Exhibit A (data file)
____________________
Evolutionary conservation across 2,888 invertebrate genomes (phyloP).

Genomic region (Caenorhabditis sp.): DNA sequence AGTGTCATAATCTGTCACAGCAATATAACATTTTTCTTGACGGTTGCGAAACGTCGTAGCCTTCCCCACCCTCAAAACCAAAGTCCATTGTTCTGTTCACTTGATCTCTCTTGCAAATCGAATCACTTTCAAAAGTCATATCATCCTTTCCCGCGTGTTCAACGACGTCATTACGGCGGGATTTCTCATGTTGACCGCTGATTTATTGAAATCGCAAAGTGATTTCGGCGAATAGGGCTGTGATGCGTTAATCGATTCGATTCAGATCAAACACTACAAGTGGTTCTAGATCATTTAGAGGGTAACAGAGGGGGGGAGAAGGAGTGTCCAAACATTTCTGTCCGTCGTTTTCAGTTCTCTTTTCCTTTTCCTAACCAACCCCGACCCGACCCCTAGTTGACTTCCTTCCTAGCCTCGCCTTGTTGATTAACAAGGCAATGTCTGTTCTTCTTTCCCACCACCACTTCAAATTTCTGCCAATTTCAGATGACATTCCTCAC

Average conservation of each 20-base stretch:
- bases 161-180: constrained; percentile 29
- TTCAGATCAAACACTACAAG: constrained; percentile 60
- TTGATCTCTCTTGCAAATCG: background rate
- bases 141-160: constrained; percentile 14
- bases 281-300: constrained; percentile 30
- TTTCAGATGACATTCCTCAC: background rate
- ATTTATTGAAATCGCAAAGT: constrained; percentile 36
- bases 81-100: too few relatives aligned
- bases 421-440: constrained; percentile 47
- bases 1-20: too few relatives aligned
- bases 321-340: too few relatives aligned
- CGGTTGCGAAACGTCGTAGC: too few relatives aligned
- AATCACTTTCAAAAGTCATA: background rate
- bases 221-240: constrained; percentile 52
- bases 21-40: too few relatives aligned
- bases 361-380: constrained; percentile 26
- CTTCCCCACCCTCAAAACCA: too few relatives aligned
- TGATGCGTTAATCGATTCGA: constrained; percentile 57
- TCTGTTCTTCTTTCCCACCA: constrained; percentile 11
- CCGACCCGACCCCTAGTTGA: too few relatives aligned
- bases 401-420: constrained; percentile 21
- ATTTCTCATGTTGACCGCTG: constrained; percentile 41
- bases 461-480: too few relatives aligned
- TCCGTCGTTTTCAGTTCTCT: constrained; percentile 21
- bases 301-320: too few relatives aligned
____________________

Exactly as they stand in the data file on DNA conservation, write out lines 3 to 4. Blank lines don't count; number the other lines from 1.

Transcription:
Average conservation of each 20-base stretch:
- bases 161-180: constrained; percentile 29